Former Bosasa COO Angelo Agrizzi at the state capture inquiry in Parktown, Gauteng. File picture: Dimpho Maja/African News Agency (ANA)

Johannesburg - The Bosasa saga is set to take centre stage at the Zondo commission of inquiry into state capture this week with key witnesses expected to take the stand. 

The commission will on Tuesday morning hear evidence from Peet Venter, a former Bosasa auditor. 

Later this week, former Bosasa COO Angelo Agrizzi will return to the inquiry following his explosive testimony in January. 

Venter is expected to focus on Bosasa’s finances, but he is also likely to testify on his revelation in a sworn statement that revealed that Bosasa CEO Gavin Watson donated R500 000 towards ANC President Cyril Ramaphosa’s 2017 ANC presidential campaign. 

The payment came to light last year and Ramaphosa was faced with multiple questions from opposition political parties on why his campaign would accept money from a company which has been accused of corruption. 

News24 reported that the payment was made by Venter at Watson's behest. 

The news website detailed that the payment was done through the use of a none operational company into an attorney's trust account which managed the funds for Ramaphosa’s campaign. It seemed from the onset the purpose was to disguise the original depositor of the funds. 

When asked in Parliament last year, Ramaphosa first said the payment was made to his son, Andile, who had business interests with Bosasa.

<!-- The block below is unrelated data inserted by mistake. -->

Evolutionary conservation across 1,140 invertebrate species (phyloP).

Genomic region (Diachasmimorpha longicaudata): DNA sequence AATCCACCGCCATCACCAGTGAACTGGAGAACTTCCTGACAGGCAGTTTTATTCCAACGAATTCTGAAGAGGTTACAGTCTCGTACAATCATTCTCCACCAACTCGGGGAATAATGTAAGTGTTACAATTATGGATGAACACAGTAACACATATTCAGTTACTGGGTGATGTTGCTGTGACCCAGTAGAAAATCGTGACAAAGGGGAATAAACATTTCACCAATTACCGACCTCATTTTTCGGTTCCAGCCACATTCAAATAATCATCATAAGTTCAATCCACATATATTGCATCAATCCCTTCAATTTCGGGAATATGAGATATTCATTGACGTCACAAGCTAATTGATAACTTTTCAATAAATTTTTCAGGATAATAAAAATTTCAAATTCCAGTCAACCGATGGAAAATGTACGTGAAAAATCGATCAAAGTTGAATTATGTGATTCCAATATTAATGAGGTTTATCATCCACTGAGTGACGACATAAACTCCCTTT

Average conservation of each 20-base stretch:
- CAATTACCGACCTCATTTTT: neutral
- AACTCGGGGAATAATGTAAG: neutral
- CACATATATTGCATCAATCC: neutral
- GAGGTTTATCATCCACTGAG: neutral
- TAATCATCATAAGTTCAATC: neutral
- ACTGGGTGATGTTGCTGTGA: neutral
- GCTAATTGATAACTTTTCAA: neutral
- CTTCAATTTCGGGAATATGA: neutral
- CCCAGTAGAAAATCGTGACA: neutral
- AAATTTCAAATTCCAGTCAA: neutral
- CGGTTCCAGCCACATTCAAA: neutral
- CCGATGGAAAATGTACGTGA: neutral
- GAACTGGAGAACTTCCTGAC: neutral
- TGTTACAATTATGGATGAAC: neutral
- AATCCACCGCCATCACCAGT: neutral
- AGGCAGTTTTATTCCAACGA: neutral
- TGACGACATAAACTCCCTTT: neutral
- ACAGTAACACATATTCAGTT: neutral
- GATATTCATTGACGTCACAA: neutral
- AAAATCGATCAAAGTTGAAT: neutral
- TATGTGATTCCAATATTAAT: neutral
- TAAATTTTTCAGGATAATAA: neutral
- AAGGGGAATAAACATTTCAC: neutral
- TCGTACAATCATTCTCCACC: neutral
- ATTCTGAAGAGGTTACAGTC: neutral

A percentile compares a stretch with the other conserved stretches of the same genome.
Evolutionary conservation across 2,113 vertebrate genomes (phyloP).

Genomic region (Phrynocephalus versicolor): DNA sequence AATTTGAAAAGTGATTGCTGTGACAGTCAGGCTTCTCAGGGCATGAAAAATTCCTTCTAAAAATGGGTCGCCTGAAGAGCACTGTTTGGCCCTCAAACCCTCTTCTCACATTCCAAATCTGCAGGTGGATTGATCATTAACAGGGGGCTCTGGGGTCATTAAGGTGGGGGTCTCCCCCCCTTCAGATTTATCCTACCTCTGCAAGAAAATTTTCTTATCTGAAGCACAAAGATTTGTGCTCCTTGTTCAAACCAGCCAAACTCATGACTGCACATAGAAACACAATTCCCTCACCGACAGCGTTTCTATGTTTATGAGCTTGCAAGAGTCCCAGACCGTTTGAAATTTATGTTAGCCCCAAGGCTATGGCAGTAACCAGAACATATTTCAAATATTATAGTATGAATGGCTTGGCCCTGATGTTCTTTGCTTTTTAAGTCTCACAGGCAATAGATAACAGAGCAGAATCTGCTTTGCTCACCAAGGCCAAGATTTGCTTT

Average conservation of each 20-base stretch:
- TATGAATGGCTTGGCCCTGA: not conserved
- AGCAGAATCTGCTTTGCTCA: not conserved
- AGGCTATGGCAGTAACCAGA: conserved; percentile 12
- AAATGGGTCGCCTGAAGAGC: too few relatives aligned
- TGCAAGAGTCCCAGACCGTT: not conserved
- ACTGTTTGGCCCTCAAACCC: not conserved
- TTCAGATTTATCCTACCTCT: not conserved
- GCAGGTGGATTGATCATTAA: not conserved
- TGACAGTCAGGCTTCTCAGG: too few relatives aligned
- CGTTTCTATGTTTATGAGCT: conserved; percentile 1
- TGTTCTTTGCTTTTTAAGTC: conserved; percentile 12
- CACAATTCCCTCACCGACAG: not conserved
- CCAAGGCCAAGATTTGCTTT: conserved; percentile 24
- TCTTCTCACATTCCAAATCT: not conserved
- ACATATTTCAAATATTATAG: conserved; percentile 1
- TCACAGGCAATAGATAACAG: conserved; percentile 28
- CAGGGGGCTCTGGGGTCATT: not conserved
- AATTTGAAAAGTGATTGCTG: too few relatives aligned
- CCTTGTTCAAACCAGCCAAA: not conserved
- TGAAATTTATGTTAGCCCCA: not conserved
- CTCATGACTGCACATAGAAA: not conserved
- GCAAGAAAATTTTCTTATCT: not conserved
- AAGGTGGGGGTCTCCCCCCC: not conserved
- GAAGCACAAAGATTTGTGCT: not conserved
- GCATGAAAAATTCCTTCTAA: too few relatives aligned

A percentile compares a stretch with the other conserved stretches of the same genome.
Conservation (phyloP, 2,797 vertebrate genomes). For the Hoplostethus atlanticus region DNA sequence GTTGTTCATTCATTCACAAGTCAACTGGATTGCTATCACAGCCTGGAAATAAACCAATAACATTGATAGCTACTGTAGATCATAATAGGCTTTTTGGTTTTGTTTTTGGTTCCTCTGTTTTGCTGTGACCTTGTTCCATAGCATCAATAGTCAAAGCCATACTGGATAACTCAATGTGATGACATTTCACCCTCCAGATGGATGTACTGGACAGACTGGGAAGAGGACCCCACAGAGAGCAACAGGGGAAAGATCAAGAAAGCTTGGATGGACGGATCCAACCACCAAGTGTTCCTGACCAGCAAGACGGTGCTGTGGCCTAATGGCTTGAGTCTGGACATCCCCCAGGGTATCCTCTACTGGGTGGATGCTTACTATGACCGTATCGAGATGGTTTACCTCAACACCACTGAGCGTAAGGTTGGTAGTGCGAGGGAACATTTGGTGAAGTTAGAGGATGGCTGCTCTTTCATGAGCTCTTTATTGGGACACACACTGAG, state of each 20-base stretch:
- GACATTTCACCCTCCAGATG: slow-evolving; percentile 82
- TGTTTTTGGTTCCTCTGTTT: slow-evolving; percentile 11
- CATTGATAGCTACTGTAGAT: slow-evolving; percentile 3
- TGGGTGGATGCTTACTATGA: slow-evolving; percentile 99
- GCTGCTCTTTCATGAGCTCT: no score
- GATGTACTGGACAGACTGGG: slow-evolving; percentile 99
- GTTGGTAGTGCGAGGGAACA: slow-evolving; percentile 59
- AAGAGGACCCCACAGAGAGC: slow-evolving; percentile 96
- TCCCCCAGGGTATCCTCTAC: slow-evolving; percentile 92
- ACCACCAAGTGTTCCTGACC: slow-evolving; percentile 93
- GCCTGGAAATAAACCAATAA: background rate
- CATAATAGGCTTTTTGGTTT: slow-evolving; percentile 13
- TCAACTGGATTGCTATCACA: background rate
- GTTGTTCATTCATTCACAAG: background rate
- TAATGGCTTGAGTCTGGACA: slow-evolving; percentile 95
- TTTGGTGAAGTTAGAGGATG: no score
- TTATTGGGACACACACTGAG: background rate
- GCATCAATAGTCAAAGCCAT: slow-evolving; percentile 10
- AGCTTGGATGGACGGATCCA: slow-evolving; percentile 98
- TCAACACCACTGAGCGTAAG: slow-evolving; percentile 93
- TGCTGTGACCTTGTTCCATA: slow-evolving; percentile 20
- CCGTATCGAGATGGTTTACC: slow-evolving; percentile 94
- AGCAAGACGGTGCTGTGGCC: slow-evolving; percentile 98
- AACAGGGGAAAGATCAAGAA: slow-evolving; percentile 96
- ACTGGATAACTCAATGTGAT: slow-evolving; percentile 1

He then changed his story in a letter to Parliament Speaker Baleka Mbete outlining that the payment was indeed intended as a donation for his campaign.

He said he was originally not aware of this and had only been recently informed and that’s why he had done a U-turn on his first denial. 

The president said the money would be paid back. 

The Bosasa story came to fore in January when Agrizzi told the Zondo commission that he had been part of a corrupt company which bribed its way into receiving massive tenders from various government departments, but mainly from the department of correctional services. 

Politicians were bribed, according to Agrizzi, and those who received bribes included former correctional services officials Linda Mti and Patrick Gillingham.

Politicians were sometimes paid through the installation of security systems to their homes. 

Environmental Affairs Minister Nomvula Mokonyane and ANC MP Vincent Smith were some of the recipients of such gifts. 

Political Bureau